ember-cli-babel for transpiling (e.g. targets, preset-env config, etc).
  transpileTree(inputTree: BroccoliTree, config?: EmberCLIBabelConfig): BroccoliTree;
    Used to determine if a given plugin is required by the current target configuration.
    Does not take `includes` / `excludes` into account.
    See for the list
    of known plugins.
  isPluginRequired(pluginName: string): boolean;

buildBabelOptions usage

// find your babel addon (can use `this.findAddonByName('ember-cli-babel')` in ember-cli@2.14 and newer) 
let babelAddon = this.addons.find(addon => === 'ember-cli-babel');
// create the babel options to use elsewhere based on the config above 
let options = babelAddon.buildBabelOptions(config)
// now you can pass these options off to babel or broccoli-babel-transpiler 
require('babel-core').transform('something', options);

transpileTree usage

// find your babel addon (can use `this.findAddonByName('ember-cli-babel')` in ember-cli@2.14 and newer) 
let babelAddon = this.addons.find(addon => === 'ember-cli-babel');
// invoke .transpileTree passing in the custom input tree 
let transpiledCustomTree = babelAddon.transpileTree(someCustomTree);

Debug Tooling

In order to allow apps and addons to easily provide good development mode ergonomics (assertions, deprecations, etc) but still perform well in production mode ember-cli-babel automatically manages stripping / removing certain debug statements. This concept was originally proposed in ember-cli/rfcs#50, but has been slightly modified during implementation (after researching what works well and what does not).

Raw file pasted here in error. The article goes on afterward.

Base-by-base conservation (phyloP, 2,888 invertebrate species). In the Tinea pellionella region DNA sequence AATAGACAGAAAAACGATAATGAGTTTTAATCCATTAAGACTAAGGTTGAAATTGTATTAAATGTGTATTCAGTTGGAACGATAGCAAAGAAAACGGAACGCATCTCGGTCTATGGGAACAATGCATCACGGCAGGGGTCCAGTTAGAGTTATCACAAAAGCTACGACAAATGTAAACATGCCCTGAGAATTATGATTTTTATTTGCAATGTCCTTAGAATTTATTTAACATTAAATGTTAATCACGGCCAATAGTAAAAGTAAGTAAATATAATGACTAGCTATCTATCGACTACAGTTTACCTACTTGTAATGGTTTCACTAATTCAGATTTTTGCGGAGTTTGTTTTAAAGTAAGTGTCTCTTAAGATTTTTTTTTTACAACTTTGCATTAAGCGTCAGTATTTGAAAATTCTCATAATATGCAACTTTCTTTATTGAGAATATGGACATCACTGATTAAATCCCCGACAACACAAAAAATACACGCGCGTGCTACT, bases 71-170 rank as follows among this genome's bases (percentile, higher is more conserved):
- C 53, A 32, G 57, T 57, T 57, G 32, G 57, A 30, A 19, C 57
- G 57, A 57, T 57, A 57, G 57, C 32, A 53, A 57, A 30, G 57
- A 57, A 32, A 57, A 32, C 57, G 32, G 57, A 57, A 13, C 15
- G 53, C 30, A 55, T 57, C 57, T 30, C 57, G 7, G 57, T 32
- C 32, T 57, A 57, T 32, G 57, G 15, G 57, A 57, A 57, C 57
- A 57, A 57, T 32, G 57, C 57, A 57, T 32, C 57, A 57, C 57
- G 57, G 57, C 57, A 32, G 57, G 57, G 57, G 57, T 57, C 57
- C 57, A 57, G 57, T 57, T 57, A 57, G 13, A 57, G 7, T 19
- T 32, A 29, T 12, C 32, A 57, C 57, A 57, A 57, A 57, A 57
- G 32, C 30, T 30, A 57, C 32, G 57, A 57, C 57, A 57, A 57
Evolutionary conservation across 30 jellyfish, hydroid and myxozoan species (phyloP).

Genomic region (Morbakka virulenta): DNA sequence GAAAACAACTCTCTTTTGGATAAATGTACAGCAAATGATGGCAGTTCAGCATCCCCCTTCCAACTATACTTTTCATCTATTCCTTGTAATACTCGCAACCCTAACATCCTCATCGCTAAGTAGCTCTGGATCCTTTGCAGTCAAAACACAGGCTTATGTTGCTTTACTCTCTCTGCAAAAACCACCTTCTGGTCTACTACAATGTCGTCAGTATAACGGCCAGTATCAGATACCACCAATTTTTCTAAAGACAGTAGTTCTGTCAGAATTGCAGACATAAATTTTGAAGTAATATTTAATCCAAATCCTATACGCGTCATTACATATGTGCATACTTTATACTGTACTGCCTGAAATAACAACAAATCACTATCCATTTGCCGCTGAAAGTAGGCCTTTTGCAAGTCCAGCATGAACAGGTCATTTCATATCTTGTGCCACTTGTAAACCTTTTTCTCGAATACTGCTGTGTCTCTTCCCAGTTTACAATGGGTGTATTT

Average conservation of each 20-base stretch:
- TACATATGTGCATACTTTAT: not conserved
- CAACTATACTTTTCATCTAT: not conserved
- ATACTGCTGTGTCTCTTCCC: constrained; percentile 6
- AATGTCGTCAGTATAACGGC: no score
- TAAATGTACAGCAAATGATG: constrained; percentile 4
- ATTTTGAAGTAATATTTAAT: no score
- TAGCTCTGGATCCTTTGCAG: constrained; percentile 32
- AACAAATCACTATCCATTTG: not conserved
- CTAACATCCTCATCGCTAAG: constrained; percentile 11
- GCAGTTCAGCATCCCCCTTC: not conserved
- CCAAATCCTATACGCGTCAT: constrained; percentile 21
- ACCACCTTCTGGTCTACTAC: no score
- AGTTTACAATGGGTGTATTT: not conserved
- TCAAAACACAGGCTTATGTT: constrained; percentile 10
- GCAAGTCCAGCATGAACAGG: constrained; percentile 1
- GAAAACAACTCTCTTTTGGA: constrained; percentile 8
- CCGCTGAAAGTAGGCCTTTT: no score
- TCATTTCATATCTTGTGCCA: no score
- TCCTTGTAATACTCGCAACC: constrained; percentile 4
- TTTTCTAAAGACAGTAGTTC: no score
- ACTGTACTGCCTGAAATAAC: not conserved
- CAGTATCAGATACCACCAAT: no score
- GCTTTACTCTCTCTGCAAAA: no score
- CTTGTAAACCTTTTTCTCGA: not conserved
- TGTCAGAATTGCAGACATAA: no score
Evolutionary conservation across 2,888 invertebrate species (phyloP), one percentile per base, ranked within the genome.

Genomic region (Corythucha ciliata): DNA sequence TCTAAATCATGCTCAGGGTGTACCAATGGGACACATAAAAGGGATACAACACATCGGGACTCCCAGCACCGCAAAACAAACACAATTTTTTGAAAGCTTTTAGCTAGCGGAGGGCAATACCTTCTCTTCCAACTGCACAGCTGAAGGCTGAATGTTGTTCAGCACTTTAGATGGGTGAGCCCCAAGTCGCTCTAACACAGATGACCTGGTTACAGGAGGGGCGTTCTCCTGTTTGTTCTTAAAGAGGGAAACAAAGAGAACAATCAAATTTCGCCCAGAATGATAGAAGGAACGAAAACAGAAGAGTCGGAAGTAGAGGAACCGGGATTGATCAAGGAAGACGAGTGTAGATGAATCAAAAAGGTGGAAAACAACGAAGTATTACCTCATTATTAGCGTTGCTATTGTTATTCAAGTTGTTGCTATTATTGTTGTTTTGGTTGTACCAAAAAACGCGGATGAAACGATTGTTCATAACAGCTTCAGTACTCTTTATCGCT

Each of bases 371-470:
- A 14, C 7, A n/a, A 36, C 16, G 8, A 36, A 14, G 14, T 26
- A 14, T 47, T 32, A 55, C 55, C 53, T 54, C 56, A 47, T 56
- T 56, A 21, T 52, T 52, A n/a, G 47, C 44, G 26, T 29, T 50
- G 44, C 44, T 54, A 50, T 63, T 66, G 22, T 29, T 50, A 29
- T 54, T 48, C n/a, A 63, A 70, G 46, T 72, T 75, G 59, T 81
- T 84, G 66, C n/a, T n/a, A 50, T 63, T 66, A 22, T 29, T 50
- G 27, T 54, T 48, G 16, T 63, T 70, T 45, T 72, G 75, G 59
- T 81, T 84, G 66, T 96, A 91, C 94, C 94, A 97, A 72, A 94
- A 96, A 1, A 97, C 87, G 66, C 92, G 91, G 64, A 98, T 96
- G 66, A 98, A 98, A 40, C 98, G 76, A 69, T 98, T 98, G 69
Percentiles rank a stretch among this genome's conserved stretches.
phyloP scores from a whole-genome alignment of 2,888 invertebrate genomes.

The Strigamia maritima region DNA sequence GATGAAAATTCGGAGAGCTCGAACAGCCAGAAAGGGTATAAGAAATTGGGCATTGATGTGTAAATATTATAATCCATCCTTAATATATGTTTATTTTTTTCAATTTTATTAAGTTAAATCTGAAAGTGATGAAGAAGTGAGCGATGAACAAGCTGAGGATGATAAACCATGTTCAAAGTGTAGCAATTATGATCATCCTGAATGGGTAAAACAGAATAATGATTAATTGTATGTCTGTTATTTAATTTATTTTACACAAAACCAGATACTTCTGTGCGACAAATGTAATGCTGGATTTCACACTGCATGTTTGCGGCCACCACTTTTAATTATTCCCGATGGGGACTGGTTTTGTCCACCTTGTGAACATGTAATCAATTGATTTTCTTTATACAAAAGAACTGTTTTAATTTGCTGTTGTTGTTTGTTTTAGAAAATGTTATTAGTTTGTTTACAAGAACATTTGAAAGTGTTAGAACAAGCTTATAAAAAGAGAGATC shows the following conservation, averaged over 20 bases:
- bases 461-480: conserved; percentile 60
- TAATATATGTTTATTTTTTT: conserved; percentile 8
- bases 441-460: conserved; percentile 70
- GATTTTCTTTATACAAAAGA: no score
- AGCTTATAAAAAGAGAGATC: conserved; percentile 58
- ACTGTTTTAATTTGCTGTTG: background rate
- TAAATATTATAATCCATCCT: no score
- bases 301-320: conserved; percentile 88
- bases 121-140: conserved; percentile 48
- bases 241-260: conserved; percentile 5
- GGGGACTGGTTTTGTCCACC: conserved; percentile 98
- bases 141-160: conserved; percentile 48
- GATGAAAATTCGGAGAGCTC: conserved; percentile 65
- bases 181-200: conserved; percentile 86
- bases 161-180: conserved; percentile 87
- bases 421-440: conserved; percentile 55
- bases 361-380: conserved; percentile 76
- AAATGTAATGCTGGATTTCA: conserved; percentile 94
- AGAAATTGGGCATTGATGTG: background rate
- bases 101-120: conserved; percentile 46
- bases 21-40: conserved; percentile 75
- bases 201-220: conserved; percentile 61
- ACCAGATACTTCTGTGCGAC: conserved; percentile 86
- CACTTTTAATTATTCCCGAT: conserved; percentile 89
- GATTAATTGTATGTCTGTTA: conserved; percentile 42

Debug Macros

To add convienient deprecations and assertions, consumers (in either an app or an addon) can do the following:

import { deprecate, assert } from '@ember/debug';
export default Ember.Component.extend({
  init() {
      'Passing a string value or the `sauce` parameter is deprecated, please pass an instance of Sauce instead',
      { until: '1.0.0', id: 'some-addon-sauce' }
    assert('You must provide sauce for x-awesome.', this.sauce);

In testing and development environments those statements will be executed (and assert or deprecate as appropriate), but in production builds they will be inert (and stripped during minification).

The following are named exports that are available from @ember/debug:

  • function deprecate(message: string, predicate: boolean, options: any): void - Results in calling Ember.deprecate.
  • function assert(message: string, predicate: boolean): void - Results in calling Ember.assert.
  • function warn(message: string, predicate: boolean): void - Results in calling Ember.warn.

General Purpose Env Flags

In some cases you may have the need to do things in debug builds that isn't related to asserts/deprecations/etc. For example, you may expose certain API's for debugging only. You can do that via the DEBUG environment flag:

import { DEBUG } from '@glimmer/env';
const Component = Ember.Component.extend();
if (DEBUG) {
    specialMethodForDebugging() {
      // do things ;) 

In testing and development environments DEBUG will be replaced by the boolean literal true, and in production builds it will be replaced by false. When ran through a minifier (with dead code elimination) the entire section will be stripped.

Please note, that these general purpose environment related flags (e.g. DEBUG as a boolean flag) are imported from @glimmer/env not from an @ember namespace.